8. January 28, 2015 8:53 am

    Your canning and food preserving sounds a lot like ours (as far as re-purposing). Your comment about home-ec and wide mouth vs. narrow had me scratching my head. I’ll check prices next time I’m near some canning supplies, but we switched over to 100% wide mouth two years ago because of uniformity. All our rings and lids are wide mouth, so there is less fumbling or searching for the ‘other’ size. Pints and half pints will stack if they are wide mouth, saving space, and it’s easier to get the food out of the wide mouth jars, and they are easier to clean as I can get my big hand into a wide mouth opening, but not a narrow mouth opening. Also, I understood that you can freeze in wide mouth pints and quarts, but not narrow mouth (the shoulder can cause the expanding food to blow the jar apart). Oh, and we will re-use lids from time to time, if the rubber doesn’t look like it’s ‘grooved’, and we check all seals at 12 and 48 hrs after canning.

    • January 28, 2015 9:44 am

      Adalyn, I can’t bring myself to litter either due to that being drilled into my head during elementary school 😉 to get counted down on an exhibit because of jar choice was the same and it’s based in frugality. Did I want third place or first? I make a choice when I purchase lids – do I want to spend a dollar more for a dozen lids to do the same job? Likewise on the jars, they just cost more. I’m working on post about my favorite tool – jars. You might be surprised at how many different sizes and shapes I use to get through the week. It is home economics after all, dollars or labor. Anyone who has done any home brewing surely owns a bottle brush. The best place for those new to canning to save money? Quit buying more rings, once you have a couple of dozen to get you through the 24 hour waiting period of a canning blitz you’re good. A quick perusal of Pinterest or Instagram will show countless photos of jars lined up the winter with the rings still on. Not good.

      To freeze in jars you need the tapered shape unless it’s something that won’t expand like butter or lard, anything liquidy in a wide mouth jar that isn’t tapered will mostly likely crack. As for the washing, greasy stuff goes in wide mouth, things like juice, soup, salsa, etc, go in narrow mouth.

  9. January 29, 2015 8:34 am

    I have always frozen our produce in zipper bags, and also was dissapointed part way through the year (if it makes it that long) mostly because I don’t have very many small jars. After seeing your pictures, though, I think it’s time to invest in a few packs and freeze in small quantities like that. Thanks for sharing!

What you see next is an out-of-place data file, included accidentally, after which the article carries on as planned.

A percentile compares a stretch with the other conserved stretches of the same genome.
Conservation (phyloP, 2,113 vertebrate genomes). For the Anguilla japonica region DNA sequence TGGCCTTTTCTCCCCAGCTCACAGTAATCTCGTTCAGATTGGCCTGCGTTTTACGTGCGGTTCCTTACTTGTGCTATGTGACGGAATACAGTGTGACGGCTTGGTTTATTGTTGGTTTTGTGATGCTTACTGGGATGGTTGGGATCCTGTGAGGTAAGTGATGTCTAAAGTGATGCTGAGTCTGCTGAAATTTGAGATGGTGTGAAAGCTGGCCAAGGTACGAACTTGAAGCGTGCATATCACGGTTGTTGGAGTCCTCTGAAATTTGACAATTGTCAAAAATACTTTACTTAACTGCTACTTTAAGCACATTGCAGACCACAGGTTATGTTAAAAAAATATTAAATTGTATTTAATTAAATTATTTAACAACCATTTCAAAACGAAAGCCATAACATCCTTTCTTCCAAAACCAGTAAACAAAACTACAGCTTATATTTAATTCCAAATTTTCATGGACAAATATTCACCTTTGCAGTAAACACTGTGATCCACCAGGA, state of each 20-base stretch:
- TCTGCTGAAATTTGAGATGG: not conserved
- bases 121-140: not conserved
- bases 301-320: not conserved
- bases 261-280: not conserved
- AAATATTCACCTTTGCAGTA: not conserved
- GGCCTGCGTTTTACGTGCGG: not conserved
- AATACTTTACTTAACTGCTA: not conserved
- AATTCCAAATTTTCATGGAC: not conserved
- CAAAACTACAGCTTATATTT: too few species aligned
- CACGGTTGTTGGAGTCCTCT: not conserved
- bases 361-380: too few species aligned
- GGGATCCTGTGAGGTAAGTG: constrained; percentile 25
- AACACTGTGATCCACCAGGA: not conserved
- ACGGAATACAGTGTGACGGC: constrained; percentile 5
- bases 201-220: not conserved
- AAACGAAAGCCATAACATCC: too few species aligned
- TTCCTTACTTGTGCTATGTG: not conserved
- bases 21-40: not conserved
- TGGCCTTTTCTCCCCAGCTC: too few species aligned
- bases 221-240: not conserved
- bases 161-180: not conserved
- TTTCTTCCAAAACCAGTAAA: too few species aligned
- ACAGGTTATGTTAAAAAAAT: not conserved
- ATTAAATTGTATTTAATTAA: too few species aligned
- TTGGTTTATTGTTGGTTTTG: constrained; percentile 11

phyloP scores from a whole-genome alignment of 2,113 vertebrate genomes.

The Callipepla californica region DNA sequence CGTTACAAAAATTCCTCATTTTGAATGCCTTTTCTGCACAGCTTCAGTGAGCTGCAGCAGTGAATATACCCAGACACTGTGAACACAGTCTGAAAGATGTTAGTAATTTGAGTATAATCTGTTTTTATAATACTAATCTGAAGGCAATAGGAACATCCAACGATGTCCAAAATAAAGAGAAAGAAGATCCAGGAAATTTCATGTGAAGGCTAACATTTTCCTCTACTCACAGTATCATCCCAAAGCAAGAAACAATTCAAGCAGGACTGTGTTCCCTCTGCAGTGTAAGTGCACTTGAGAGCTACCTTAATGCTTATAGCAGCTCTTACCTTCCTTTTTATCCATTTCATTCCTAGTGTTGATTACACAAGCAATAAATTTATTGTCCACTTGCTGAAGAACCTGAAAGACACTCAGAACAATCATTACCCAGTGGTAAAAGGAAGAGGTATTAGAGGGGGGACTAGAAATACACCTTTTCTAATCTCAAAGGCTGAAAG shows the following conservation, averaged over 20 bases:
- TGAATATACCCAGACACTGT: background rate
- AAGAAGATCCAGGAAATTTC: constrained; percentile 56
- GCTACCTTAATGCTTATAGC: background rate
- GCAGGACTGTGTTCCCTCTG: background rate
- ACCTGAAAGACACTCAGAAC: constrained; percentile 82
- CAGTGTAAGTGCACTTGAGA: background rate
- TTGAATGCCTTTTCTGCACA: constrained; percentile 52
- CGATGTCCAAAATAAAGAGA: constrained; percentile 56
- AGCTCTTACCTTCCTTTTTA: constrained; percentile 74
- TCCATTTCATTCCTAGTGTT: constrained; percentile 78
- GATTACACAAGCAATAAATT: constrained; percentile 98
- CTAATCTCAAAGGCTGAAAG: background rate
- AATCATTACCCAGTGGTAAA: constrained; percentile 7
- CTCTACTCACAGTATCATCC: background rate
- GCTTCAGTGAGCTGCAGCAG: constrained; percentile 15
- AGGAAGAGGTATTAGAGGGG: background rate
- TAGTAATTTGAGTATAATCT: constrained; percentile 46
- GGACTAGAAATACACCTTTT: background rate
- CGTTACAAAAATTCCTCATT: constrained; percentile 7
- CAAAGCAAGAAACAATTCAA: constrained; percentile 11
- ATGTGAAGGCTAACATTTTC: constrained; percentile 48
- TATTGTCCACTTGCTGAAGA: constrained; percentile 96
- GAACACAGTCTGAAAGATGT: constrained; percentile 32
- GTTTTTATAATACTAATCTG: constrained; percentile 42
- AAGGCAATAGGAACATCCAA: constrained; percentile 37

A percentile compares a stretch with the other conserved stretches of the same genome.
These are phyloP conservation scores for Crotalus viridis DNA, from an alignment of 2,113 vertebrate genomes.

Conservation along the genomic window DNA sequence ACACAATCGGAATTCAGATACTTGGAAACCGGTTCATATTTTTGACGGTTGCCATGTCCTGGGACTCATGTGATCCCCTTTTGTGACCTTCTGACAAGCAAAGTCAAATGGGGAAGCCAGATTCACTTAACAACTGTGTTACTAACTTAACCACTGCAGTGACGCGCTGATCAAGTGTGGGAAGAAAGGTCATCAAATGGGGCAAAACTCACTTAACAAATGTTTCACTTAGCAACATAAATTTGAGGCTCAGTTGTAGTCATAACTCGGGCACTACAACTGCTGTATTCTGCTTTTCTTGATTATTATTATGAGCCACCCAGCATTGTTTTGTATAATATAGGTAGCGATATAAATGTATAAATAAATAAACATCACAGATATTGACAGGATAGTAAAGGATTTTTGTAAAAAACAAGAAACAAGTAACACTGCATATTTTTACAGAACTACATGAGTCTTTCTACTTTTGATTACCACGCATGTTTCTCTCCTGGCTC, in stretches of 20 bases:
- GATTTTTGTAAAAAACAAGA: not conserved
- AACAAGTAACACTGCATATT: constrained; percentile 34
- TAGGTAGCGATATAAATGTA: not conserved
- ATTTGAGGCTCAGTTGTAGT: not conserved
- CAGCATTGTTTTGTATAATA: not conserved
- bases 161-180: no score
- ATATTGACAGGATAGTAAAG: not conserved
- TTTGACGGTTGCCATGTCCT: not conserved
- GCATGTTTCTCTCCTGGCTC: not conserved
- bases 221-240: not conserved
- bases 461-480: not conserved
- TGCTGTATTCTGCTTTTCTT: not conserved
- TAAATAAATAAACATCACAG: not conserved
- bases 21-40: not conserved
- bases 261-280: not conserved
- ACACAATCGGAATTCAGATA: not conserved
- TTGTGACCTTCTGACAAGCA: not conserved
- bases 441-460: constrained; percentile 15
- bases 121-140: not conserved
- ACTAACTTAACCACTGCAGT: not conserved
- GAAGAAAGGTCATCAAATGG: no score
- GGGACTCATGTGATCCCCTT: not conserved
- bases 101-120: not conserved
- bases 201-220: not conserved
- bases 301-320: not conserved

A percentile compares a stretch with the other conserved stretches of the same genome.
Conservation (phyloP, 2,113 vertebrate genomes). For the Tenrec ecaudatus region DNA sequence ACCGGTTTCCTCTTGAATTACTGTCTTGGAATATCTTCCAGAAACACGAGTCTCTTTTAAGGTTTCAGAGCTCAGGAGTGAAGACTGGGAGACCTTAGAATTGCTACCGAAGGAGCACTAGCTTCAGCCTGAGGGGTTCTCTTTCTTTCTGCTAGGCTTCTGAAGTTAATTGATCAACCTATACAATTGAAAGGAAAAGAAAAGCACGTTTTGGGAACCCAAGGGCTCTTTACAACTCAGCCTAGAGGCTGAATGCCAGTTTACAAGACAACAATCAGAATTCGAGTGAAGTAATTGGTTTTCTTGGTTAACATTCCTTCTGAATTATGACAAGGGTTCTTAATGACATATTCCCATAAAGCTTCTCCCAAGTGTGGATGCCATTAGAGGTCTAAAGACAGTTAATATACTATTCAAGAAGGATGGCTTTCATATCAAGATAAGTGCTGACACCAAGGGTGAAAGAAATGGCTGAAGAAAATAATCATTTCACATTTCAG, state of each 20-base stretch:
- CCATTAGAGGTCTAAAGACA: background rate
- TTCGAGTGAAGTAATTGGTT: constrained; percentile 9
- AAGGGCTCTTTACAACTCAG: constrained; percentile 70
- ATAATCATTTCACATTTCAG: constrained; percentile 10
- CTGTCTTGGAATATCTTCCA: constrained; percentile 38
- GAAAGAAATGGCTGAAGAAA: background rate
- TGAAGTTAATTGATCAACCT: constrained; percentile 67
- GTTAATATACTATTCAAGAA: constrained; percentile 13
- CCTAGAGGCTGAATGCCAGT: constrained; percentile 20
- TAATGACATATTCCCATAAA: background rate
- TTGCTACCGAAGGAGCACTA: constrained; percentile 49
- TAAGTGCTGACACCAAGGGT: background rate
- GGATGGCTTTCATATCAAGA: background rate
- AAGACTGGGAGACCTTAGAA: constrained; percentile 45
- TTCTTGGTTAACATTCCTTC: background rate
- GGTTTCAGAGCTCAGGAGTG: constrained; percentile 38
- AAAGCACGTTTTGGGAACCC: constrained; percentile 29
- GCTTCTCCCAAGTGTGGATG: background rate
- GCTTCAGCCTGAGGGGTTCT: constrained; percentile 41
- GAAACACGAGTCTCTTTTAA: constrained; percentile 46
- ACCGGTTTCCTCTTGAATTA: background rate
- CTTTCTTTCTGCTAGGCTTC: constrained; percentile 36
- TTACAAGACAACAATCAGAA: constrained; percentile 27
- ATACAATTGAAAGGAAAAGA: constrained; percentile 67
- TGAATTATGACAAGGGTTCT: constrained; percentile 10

10. January 29, 2015 12:27 pm

    yes to all of this! I’m learning my lesson on what I do not need to can ever again- jam for one. STILL shuffling around 5 year old jars. I just don’t have a sweet tooth- it’ll make the pigs happy though! Is there one recipe you always have and will continue to preserve for off season? Always looking for those gems. Also, I am wondering if anyone knows if after their long life of service, can the metal lids be recycled?
    Thank you for the baby Jane video, my goodness.

  11. January 31, 2015 11:12 am

    We used to hear advice about not using canning jars in the freezer because the glass deteriorated (?) or anyway there was increased risk (up to 100% probability, depending on who was giving the warning) that the jars would crack if you ever subjected them to canning temps again . . . do you find this is not true, or have you just retired all your freezer jars from being used for pressure canning?
    Thanks.

    • January 31, 2015 12:02 pm

      Magpie Stitcher, I have never heard that, and so far nothing has happened when switching back and forth. I do know I have broke a lot more jars water bath canning, than I ever have pressure canning. And anymore I hardly ever water bath, every thing goes through the pressure cooker which is a higher end temperature for a longer time. That being said, there aren’t too many jars I have that have had to do dual duty just due to their size and what I historically put in them. My 8 ounce jars would be the ones to give out, one year they may have frozen corn, and the next salmon that gets pressure cooked for 90 minutes. So far so good 🙂